I plan to launch my father's unsung tunes as they belong to me: Nida Nusrat Fateh Ali Khan

Published: June 5, 2018
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PHOTO: EXPRESS

PHOTO: EXPRESS

PHOTO: EXPRESS PHOTO: EXPRESS PHOTO: EXPRESS PHOTO: FILE

LAHORE: Nusrat Fateh Ali Khan has been an epitome of Pakistani music. Discussions on the subject of music are incomplete without mentioning his name. Hailing from Faisalabad, Nusrat earned recognition all across the globe.

Although he was a qawwal, his know-how of folk, ghazal and classical singing, including various other beats has been impressive. This garnered him a huge fan following around the world. He didn’t only mesmerise Bollywood with his craft but also managed to wow audiences in Hollywood – and some fans in Japan.

Nusrat Fateh Ali Khan, the qawwali maestro, left Pakistanis with a rich musical legacy. PHOTO: thefamouspeople.com

Nusrat Fateh Ali Khan, the qawwali maestro, left Pakistanis with a rich musical legacy. PHOTO: THE FAMOUS PEOPLE

Nusrat Fateh Ali Khan: The void remains

After Nusrat’s demise in 1997, his wife Naheed and his only child, a daughter Nida moved to Canada and never came back. Most of the world had forgotten about the two, however 20 years later, Nida came to Lahore and held a press conference. While her return hasn’t disturbed most people, it sure seems to have made her cousin Rahat Fateh Ali Khan, very uncomfortable.

PHOTO: EXPRESS

PHOTO: EXPRESS

At the press conference, Nida told media that she would be taking action against everyone who has used her father’s music without permission as she owns the rights. Rahat responded to Nida’s statements stating that he was the successor after Nusrat, which is why he doesn’t need to ask anyone for permission. While the family drama is going to stir a war between the court and the masses, Nida spoke to Express in her first ever solo interview.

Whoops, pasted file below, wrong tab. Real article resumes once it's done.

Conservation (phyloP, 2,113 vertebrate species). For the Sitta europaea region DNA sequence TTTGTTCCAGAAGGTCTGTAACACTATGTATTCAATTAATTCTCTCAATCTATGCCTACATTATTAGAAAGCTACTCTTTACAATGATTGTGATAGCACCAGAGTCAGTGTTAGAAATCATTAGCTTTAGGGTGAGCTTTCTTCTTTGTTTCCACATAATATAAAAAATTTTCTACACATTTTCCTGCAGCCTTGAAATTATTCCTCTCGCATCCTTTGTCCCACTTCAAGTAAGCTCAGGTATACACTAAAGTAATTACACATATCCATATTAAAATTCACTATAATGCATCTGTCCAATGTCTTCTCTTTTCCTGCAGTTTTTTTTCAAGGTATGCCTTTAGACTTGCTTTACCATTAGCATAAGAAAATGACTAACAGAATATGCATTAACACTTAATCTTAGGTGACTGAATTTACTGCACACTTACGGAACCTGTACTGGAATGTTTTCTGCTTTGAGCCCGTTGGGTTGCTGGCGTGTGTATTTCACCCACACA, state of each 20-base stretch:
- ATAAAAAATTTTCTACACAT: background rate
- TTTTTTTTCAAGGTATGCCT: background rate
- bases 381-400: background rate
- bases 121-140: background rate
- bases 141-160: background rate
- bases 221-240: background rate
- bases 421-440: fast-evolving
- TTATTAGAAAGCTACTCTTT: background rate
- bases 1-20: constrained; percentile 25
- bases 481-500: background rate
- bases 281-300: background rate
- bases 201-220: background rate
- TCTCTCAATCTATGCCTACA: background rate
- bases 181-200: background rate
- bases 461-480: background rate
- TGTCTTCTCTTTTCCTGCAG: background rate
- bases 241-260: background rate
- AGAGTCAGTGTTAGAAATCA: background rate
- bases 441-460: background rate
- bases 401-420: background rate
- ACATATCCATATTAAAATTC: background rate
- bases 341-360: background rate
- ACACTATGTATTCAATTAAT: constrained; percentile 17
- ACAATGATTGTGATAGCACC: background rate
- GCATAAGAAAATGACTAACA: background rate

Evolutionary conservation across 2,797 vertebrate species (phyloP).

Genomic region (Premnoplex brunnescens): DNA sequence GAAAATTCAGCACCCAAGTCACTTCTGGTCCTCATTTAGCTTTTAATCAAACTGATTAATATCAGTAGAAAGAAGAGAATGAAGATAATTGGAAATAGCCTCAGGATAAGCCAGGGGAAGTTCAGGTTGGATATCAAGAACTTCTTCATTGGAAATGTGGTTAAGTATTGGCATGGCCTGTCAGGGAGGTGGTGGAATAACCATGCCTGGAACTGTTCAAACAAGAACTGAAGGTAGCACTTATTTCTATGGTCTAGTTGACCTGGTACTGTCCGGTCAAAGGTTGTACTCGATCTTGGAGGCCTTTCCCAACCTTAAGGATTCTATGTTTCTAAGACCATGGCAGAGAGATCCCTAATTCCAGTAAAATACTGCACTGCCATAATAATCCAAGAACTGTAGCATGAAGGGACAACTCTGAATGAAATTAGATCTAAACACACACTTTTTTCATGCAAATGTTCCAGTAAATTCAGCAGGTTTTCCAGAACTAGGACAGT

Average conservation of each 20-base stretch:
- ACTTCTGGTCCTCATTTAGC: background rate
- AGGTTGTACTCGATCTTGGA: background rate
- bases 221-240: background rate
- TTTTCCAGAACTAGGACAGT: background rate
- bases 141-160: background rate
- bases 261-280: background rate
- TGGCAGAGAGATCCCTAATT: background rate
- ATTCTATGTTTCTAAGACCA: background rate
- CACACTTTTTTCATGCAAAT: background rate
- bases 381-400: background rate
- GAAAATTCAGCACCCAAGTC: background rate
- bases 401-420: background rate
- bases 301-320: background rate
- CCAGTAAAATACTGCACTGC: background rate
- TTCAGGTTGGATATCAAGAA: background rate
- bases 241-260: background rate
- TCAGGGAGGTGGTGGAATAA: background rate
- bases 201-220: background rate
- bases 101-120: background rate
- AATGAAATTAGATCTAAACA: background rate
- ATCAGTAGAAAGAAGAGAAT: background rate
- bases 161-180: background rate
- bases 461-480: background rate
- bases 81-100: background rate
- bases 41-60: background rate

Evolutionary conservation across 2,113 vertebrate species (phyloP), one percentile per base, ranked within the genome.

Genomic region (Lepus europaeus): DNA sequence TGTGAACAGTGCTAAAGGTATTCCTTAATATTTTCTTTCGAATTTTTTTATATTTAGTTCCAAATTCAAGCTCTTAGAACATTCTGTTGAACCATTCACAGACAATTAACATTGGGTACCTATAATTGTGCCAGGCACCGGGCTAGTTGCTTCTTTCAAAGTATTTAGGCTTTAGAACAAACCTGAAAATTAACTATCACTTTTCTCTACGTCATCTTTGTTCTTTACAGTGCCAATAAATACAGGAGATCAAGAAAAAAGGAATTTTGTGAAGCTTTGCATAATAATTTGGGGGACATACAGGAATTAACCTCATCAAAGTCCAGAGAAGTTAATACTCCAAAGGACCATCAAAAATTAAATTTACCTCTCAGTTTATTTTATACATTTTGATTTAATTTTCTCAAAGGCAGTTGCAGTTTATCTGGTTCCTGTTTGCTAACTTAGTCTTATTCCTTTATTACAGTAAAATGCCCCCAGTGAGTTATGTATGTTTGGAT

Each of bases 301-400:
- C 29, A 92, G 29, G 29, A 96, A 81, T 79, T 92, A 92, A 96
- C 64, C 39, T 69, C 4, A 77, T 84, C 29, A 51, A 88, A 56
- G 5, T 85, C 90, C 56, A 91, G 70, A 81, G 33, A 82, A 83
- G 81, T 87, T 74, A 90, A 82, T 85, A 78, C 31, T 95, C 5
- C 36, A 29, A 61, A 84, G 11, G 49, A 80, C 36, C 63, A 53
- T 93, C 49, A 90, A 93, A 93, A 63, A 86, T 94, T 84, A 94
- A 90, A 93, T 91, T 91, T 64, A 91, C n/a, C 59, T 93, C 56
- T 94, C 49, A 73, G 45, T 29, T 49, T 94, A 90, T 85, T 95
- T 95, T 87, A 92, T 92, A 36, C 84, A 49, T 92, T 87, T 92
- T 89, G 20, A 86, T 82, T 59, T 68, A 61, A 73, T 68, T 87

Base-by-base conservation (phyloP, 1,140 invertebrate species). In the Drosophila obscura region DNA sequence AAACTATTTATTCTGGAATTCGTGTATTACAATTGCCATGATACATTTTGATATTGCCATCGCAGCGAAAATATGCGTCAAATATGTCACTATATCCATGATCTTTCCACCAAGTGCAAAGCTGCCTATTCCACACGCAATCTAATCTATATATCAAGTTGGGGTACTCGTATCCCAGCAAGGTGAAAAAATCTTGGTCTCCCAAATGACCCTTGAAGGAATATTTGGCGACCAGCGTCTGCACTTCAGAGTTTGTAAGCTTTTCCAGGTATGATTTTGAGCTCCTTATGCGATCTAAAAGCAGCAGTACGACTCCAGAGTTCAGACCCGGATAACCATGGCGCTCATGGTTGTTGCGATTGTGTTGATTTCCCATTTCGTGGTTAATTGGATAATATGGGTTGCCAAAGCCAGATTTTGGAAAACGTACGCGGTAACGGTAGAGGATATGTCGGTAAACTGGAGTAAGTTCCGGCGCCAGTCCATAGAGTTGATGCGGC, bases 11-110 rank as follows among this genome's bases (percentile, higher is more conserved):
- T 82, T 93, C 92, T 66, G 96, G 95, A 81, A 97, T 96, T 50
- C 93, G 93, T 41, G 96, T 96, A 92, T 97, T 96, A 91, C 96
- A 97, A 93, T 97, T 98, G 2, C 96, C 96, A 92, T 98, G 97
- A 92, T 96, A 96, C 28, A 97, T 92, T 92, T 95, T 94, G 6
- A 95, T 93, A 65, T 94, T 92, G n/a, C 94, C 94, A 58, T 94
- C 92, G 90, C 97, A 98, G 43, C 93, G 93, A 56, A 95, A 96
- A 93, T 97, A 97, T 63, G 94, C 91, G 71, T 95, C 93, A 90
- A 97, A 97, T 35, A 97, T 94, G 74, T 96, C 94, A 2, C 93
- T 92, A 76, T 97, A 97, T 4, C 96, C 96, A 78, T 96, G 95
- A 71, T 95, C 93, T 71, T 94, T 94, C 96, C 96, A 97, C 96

Speaking of her return, Nida said that she was back to fight for the rights of her father’s music. “I have decided to fight a legal war against those who are misusing his music and making profit without giving him due credit.” She explained that she was unclear about a lot of things at the time of Nusrat’s death and decided to move to Canada with her mother to complete her studies. While Nida was trying to fight for copyright, her mother started to become ill and eventually passed away.

PHOTO: FILE

PHOTO: FILE

“After my mother’s passing, I kept working to save my father’s music. Now, I have a few targets that I need to achieve,” she shared. Nida also said that she’s going to take legal action against those who are making profits in my father’s name or by trying to impersonate me. “Everyone, including Rahat, who tried to benefit from my father’s music, will be held accountable. I am determined to fight this battle alone.”

Nida continued that she is the rightful heir to Nusrat’s legacy and can take much better case of his music. As mentioned in her press conference, she also suggested that she has already started sending legal notices to the concerned people. However, Nida mentioned, “I have not spoken to Rahat or sent him a legal notice yet. As soon as this is discussed with him, I will share the details.”

PHOTO: THE NATIONAL

PHOTO: THE NATIONAL

Apart from stopping the illegal use of the maestro’s music, she also intends to launch new tunes created by Nusrat himself, that haven’t seen the light of day. Nida stated that she’s focusing on preserving her father’s music and spreading it to people by providing a platform to youngsters. She added that she will help them produce albums using the legendary singer’s unreleased tunes.

When speaking of singing, the maestro’s daughter said, “I have learnt a lot through my father, however, women in our society are not allowed to sing. But things have changed now and talent – whether it’s a male’s or female’s – should be promoted. Moreover, in various interviews, my father said that he has no objections if I ever like to work in the industry.”

PHOTO: EXPRESS

PHOTO: EXPRESS

Passing the torch: Rahat to launch Nusrat Fateh Ali Khan Music Academy

To conclude, Nida shared that Nusrat believed in changing music through times. “He always thought differently and I’ve passionately returned back to Pakistan to keep his name alive and promote his music. I want to tell everyone that this is just the beginning and I have a long way to go.”

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